Acoustics Explainer Series: What is BPM?

26.07.2023 2 min read

BPM is an abbreviation for Best Practicable Means, and in the context of noise and vibration from construction sites, can represent the measures a contractor has put in place to control noise and vibration on site.

By demonstrating that BPM has been adopted on site, BPM can be used as a defence against statutory nuisance actions and prosecution, and as grounds for appeal.

BPM is defined in Section 72 of the Control of Pollution Act (CoPA) and Section 79 (9) of the Environmental Protection Act 1990:

  • “Practicable” means reasonably practicable having regard among other things to local conditions and circumstances, to the current state of technical knowledge, and to the financial implications;
  • The means to be employed include the design, installation, maintenance, and manner and periods of operation of plant and machinery and the design, construction, and maintenance of buildings and structures;
  • The test is to apply only so far as compatible with any duty imposed by law;
  • The test is to apply only so far as compatible with safety and safe working conditions and with the exigencies of any emergency or unforeseeable circumstances;

The CoPA also states that in determining whether BPM has been employed, regard should be given to any relevant Code of Practice approved under Section 71 of CoPA, BS5228:2009+A1:2014 ‘Code of practice for noise and vibration control on construction and open sites’ has been approved as a Code of Practice by the Secretary of State.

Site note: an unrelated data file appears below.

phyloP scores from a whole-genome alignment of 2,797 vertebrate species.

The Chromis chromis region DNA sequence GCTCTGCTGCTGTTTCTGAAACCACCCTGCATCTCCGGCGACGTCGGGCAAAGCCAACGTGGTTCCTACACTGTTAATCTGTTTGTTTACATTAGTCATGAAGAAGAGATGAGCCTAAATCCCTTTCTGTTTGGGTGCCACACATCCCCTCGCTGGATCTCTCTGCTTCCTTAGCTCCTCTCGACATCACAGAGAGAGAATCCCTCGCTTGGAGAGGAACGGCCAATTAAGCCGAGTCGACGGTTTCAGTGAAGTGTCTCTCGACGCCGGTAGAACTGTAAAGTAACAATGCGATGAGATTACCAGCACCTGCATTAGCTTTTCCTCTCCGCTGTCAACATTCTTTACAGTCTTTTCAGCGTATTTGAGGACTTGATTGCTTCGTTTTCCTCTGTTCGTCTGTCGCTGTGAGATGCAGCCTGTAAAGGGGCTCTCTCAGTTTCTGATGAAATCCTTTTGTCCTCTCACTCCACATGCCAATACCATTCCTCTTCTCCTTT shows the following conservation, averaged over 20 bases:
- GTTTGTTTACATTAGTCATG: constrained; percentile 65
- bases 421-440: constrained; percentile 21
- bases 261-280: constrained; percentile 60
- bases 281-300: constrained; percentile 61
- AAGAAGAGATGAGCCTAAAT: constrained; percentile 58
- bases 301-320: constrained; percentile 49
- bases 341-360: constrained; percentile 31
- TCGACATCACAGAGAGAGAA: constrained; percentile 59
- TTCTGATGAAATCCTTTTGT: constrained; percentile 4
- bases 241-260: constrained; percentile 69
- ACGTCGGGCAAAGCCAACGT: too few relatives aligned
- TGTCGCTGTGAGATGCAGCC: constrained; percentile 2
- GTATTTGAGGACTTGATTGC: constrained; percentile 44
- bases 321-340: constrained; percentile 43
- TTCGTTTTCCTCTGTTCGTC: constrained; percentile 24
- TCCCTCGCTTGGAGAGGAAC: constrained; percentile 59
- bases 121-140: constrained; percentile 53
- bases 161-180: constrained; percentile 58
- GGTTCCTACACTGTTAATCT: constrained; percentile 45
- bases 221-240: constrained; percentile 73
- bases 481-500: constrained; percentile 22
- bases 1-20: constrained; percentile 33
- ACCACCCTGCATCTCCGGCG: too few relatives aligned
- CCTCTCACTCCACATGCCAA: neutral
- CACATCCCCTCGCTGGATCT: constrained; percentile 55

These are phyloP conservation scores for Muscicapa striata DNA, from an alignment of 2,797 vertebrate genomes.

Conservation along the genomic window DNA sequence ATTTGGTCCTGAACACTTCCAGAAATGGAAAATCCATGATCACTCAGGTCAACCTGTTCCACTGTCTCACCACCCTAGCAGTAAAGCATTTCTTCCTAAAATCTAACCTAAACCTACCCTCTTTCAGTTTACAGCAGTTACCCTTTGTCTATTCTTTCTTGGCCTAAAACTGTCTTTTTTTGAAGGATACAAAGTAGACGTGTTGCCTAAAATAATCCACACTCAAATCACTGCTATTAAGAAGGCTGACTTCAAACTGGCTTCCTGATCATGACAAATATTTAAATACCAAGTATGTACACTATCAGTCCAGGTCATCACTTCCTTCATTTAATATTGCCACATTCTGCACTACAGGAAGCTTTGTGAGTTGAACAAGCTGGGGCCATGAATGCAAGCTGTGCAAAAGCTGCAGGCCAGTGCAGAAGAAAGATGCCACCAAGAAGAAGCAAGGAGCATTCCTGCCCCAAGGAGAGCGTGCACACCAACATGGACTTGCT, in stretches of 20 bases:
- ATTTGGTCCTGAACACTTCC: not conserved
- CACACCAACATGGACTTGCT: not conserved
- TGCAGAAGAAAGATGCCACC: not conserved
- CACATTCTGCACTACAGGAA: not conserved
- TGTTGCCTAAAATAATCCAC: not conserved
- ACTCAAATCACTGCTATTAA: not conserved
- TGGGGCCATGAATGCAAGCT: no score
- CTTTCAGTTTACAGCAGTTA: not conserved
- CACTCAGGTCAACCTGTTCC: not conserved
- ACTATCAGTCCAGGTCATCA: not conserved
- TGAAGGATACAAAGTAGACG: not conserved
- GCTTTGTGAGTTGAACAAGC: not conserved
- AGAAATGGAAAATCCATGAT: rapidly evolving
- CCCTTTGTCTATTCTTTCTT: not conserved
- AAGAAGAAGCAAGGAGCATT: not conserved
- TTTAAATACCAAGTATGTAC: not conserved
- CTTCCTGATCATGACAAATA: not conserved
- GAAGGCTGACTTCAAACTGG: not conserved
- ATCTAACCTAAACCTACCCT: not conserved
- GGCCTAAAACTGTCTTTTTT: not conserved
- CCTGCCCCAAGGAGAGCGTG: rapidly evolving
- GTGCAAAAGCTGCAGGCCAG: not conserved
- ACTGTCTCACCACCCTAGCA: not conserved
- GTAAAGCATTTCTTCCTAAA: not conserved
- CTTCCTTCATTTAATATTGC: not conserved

BPM will vary on the local conditions and circumstances for each site and means of controlling noise on one site may not be applicable to the next. Councils may have a minimum requirement of BPM which may be detailed in the local authority’s Code of Construction Practice (which usually aligns with the considerations in BS5228). Demonstrating BPM is generally a requirement of Section 61 applications to the local authority.

BPM will only apply so far as compatibility with safety and safe working conditions which means if an activity on-site is safety critical and noise and vibration control measures would increase the risk of the site then the safety of the operative would take precedence.

If a local authority has no specific guidance or local policies on construction noise or vibration, controls must still be implemented in accordance with BPM.

Key Contacts

Antony Gregson Principal Consultant - Noise & Vibration